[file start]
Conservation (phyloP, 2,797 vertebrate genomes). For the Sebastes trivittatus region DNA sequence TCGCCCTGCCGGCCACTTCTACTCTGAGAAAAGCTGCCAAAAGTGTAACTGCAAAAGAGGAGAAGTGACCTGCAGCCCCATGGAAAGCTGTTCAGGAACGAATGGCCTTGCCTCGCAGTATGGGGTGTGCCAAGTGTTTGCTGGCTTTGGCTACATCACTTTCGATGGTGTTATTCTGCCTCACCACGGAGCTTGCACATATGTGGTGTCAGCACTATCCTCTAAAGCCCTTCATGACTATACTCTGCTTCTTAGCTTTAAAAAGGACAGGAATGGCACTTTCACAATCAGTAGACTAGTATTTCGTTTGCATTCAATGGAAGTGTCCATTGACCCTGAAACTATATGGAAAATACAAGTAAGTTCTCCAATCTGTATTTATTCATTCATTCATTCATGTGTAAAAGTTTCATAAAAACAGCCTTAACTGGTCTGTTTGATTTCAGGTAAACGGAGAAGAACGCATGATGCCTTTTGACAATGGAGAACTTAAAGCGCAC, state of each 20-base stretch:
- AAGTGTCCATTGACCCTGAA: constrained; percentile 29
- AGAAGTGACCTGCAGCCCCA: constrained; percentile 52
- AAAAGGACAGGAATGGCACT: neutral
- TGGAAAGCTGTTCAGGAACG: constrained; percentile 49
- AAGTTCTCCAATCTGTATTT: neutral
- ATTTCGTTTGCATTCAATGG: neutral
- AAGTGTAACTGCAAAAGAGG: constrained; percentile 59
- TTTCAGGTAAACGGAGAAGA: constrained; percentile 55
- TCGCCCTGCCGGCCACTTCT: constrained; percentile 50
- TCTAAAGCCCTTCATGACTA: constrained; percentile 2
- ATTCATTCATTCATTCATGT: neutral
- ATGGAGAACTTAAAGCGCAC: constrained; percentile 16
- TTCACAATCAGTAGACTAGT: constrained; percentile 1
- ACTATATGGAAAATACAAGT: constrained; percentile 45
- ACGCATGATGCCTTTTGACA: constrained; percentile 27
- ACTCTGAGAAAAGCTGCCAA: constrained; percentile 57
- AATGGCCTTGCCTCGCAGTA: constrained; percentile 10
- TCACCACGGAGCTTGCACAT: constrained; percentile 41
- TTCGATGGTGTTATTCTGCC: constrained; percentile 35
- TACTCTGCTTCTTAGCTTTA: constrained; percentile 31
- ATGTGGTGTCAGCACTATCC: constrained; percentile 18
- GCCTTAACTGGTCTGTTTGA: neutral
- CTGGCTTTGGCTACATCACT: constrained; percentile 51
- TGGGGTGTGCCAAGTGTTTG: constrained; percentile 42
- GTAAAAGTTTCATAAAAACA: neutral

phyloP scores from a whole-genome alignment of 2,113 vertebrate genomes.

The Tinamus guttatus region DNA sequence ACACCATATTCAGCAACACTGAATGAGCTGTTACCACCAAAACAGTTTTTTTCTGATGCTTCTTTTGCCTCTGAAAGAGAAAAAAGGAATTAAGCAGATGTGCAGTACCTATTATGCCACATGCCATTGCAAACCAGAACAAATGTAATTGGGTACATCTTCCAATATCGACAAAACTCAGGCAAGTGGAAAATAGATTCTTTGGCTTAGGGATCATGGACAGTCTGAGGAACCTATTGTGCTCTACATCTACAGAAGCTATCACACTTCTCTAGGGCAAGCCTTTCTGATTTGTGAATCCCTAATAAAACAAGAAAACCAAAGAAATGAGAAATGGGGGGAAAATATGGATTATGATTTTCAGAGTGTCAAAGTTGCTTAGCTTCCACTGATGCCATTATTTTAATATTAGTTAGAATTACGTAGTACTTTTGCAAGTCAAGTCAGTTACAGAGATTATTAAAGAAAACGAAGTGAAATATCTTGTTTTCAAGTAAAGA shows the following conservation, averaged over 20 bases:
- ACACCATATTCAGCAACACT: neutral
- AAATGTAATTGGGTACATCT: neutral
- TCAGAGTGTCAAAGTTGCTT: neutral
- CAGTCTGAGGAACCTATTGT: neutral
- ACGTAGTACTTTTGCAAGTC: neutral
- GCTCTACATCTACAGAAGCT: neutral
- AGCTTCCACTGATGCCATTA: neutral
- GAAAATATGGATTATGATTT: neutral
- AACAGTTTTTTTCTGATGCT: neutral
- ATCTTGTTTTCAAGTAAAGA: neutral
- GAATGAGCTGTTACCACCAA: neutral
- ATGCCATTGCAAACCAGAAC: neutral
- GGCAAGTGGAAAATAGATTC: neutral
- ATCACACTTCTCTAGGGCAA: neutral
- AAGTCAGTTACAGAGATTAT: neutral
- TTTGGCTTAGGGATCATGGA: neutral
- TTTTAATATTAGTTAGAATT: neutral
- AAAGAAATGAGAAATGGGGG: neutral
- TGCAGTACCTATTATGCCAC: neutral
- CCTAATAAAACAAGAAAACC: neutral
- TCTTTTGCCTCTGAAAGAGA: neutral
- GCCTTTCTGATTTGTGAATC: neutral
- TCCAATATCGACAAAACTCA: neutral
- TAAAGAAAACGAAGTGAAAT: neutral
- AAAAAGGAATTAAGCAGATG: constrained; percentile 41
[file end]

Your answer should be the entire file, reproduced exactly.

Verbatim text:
Conservation (phyloP, 2,797 vertebrate genomes). For the Sebastes trivittatus region DNA sequence TCGCCCTGCCGGCCACTTCTACTCTGAGAAAAGCTGCCAAAAGTGTAACTGCAAAAGAGGAGAAGTGACCTGCAGCCCCATGGAAAGCTGTTCAGGAACGAATGGCCTTGCCTCGCAGTATGGGGTGTGCCAAGTGTTTGCTGGCTTTGGCTACATCACTTTCGATGGTGTTATTCTGCCTCACCACGGAGCTTGCACATATGTGGTGTCAGCACTATCCTCTAAAGCCCTTCATGACTATACTCTGCTTCTTAGCTTTAAAAAGGACAGGAATGGCACTTTCACAATCAGTAGACTAGTATTTCGTTTGCATTCAATGGAAGTGTCCATTGACCCTGAAACTATATGGAAAATACAAGTAAGTTCTCCAATCTGTATTTATTCATTCATTCATTCATGTGTAAAAGTTTCATAAAAACAGCCTTAACTGGTCTGTTTGATTTCAGGTAAACGGAGAAGAACGCATGATGCCTTTTGACAATGGAGAACTTAAAGCGCAC, state of each 20-base stretch:
- AAGTGTCCATTGACCCTGAA: constrained; percentile 29
- AGAAGTGACCTGCAGCCCCA: constrained; percentile 52
- AAAAGGACAGGAATGGCACT: neutral
- TGGAAAGCTGTTCAGGAACG: constrained; percentile 49
- AAGTTCTCCAATCTGTATTT: neutral
- ATTTCGTTTGCATTCAATGG: neutral
- AAGTGTAACTGCAAAAGAGG: constrained; percentile 59
- TTTCAGGTAAACGGAGAAGA: constrained; percentile 55
- TCGCCCTGCCGGCCACTTCT: constrained; percentile 50
- TCTAAAGCCCTTCATGACTA: constrained; percentile 2
- ATTCATTCATTCATTCATGT: neutral
- ATGGAGAACTTAAAGCGCAC: constrained; percentile 16
- TTCACAATCAGTAGACTAGT: constrained; percentile 1
- ACTATATGGAAAATACAAGT: constrained; percentile 45
- ACGCATGATGCCTTTTGACA: constrained; percentile 27
- ACTCTGAGAAAAGCTGCCAA: constrained; percentile 57
- AATGGCCTTGCCTCGCAGTA: constrained; percentile 10
- TCACCACGGAGCTTGCACAT: constrained; percentile 41
- TTCGATGGTGTTATTCTGCC: constrained; percentile 35
- TACTCTGCTTCTTAGCTTTA: constrained; percentile 31
- ATGTGGTGTCAGCACTATCC: constrained; percentile 18
- GCCTTAACTGGTCTGTTTGA: neutral
- CTGGCTTTGGCTACATCACT: constrained; percentile 51
- TGGGGTGTGCCAAGTGTTTG: constrained; percentile 42
- GTAAAAGTTTCATAAAAACA: neutral

phyloP scores from a whole-genome alignment of 2,113 vertebrate genomes.

The Tinamus guttatus region DNA sequence ACACCATATTCAGCAACACTGAATGAGCTGTTACCACCAAAACAGTTTTTTTCTGATGCTTCTTTTGCCTCTGAAAGAGAAAAAAGGAATTAAGCAGATGTGCAGTACCTATTATGCCACATGCCATTGCAAACCAGAACAAATGTAATTGGGTACATCTTCCAATATCGACAAAACTCAGGCAAGTGGAAAATAGATTCTTTGGCTTAGGGATCATGGACAGTCTGAGGAACCTATTGTGCTCTACATCTACAGAAGCTATCACACTTCTCTAGGGCAAGCCTTTCTGATTTGTGAATCCCTAATAAAACAAGAAAACCAAAGAAATGAGAAATGGGGGGAAAATATGGATTATGATTTTCAGAGTGTCAAAGTTGCTTAGCTTCCACTGATGCCATTATTTTAATATTAGTTAGAATTACGTAGTACTTTTGCAAGTCAAGTCAGTTACAGAGATTATTAAAGAAAACGAAGTGAAATATCTTGTTTTCAAGTAAAGA shows the following conservation, averaged over 20 bases:
- ACACCATATTCAGCAACACT: neutral
- AAATGTAATTGGGTACATCT: neutral
- TCAGAGTGTCAAAGTTGCTT: neutral
- CAGTCTGAGGAACCTATTGT: neutral
- ACGTAGTACTTTTGCAAGTC: neutral
- GCTCTACATCTACAGAAGCT: neutral
- AGCTTCCACTGATGCCATTA: neutral
- GAAAATATGGATTATGATTT: neutral
- AACAGTTTTTTTCTGATGCT: neutral
- ATCTTGTTTTCAAGTAAAGA: neutral
- GAATGAGCTGTTACCACCAA: neutral
- ATGCCATTGCAAACCAGAAC: neutral
- GGCAAGTGGAAAATAGATTC: neutral
- ATCACACTTCTCTAGGGCAA: neutral
- AAGTCAGTTACAGAGATTAT: neutral
- TTTGGCTTAGGGATCATGGA: neutral
- TTTTAATATTAGTTAGAATT: neutral
- AAAGAAATGAGAAATGGGGG: neutral
- TGCAGTACCTATTATGCCAC: neutral
- CCTAATAAAACAAGAAAACC: neutral
- TCTTTTGCCTCTGAAAGAGA: neutral
- GCCTTTCTGATTTGTGAATC: neutral
- TCCAATATCGACAAAACTCA: neutral
- TAAAGAAAACGAAGTGAAAT: neutral
- AAAAAGGAATTAAGCAGATG: constrained; percentile 41